This also needs to carry through to general practice. While some people with disabilities require specialist care at designated clinics with highly trained teams, 85% of people with disabilities can and should be treated within general practice.4 We have seen amazing technological advancements that can make care so much better for all kinds of patients. Think about how much easier treatment has become with digital solutions like CAD/CAM compared to traditional impressions. We have the tools available to make life easier for patients and scales to measure the complexity and skills needed to take on a certain case.
Just as we need specialist oral surgeons to take on difficult wisdom teeth removals, there is always going to be a subset of patients with disabilities that require specialist care. Thatís where postgraduate education comes into play. But, in the end, itís not about whether someone is a specialist or not. Itís about whether they have the skills, training and equipment to treat someone ñ plus the willingness to do so.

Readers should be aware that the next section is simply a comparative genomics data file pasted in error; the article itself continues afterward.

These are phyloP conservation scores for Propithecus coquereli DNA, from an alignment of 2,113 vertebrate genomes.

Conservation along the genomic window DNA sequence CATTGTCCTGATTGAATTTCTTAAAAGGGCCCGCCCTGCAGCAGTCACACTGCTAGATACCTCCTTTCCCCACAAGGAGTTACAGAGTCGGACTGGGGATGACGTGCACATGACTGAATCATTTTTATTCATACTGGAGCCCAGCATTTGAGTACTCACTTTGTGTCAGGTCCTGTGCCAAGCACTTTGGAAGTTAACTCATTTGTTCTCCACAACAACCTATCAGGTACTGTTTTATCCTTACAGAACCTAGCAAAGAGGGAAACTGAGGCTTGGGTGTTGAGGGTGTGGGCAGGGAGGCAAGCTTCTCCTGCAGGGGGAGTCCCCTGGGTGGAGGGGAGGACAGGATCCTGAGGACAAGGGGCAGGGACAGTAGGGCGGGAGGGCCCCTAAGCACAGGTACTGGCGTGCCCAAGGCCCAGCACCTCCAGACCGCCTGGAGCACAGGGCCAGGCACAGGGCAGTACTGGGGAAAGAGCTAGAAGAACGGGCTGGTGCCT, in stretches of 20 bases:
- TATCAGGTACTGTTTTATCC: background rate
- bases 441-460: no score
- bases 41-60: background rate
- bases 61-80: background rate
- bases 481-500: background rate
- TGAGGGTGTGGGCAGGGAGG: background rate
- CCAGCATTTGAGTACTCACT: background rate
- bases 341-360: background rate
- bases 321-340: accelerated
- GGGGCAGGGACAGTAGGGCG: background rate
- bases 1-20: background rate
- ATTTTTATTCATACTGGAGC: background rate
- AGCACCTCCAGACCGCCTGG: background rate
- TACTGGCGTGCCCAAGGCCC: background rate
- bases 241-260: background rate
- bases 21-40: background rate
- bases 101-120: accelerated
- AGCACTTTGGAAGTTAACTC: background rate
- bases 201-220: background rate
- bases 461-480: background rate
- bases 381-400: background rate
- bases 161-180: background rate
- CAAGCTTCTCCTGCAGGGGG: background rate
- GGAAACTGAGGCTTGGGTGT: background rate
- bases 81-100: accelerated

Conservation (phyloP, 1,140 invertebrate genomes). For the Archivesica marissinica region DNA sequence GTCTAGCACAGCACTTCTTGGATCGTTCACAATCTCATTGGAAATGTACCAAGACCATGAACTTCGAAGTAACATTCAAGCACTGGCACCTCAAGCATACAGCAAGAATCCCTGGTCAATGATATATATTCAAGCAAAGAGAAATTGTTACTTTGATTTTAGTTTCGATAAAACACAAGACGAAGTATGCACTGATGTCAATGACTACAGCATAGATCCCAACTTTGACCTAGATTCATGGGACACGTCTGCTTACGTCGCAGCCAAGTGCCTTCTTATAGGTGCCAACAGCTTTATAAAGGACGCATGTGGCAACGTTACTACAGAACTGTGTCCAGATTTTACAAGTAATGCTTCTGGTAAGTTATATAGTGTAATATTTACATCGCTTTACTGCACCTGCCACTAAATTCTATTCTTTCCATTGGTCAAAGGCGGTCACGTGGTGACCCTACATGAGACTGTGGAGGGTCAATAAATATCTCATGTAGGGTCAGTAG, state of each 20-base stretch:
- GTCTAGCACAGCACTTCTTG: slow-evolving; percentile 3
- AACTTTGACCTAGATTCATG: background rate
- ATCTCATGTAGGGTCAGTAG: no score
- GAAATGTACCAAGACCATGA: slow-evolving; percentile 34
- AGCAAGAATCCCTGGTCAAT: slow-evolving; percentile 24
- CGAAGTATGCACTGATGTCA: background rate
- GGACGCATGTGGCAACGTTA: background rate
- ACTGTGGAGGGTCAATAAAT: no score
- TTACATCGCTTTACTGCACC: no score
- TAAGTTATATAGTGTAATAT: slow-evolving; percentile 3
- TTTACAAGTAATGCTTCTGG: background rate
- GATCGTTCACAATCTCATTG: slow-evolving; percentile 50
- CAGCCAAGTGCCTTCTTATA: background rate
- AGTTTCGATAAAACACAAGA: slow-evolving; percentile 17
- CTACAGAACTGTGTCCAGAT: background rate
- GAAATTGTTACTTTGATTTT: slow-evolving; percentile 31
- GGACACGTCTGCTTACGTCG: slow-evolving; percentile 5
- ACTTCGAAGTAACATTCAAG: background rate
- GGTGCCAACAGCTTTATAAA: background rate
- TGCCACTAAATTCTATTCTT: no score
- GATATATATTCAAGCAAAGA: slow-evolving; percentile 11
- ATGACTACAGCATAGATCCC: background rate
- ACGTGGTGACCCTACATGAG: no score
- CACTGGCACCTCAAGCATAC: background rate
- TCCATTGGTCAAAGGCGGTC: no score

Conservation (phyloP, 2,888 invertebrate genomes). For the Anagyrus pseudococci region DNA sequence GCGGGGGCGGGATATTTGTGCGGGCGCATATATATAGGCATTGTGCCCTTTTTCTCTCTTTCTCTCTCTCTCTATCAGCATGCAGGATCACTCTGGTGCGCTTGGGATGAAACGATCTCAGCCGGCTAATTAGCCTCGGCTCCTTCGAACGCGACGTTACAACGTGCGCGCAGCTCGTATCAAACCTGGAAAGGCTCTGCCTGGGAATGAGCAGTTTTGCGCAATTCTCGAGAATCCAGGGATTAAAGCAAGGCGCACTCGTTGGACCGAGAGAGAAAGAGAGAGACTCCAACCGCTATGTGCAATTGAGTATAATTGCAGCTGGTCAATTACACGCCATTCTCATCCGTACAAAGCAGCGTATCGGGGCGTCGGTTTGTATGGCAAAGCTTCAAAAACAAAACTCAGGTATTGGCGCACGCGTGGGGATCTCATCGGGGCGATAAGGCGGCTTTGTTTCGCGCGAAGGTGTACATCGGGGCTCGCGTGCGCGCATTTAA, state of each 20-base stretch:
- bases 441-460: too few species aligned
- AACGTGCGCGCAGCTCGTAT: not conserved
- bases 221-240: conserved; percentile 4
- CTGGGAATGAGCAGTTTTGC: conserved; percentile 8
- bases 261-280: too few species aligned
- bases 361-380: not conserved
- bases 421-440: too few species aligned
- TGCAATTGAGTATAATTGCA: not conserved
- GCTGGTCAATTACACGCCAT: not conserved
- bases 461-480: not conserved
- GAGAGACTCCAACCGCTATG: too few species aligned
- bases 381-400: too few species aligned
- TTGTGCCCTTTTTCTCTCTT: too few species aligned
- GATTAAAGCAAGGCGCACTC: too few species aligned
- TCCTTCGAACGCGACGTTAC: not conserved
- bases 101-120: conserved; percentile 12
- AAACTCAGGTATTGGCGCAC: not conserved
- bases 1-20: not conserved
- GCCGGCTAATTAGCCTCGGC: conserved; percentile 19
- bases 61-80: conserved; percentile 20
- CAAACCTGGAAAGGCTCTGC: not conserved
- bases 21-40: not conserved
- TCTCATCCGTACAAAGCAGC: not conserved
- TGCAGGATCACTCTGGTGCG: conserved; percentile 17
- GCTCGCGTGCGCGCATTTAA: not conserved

Looking to the future
There is still a lot of work to be done to address the oral health inequality experienced by people with disabilities, but we know the steps we need to take on the path ahead. This year, the World Health Organization adopted a landmark global strategy on oral health, setting a bold but essential vision for universal oral health coverage by 2030. It’s a significant step in the right direction, but it will take time. Change also needs to be built from the ground up, by training the next generation of dental professionals.
My dream is for special care dentistry to be seen as something that is cutting edge and allows diverse individuals to achieve their personal best health, not a sub-standard compromise. Something that is included in every dentistry conference, the focus of long-term research, and driven by specialist postgraduate training.
A discipline that showcases precision care at its finest and is inclusive of all members of our community.
Because good oral health isn’t a luxury, it’s a human right.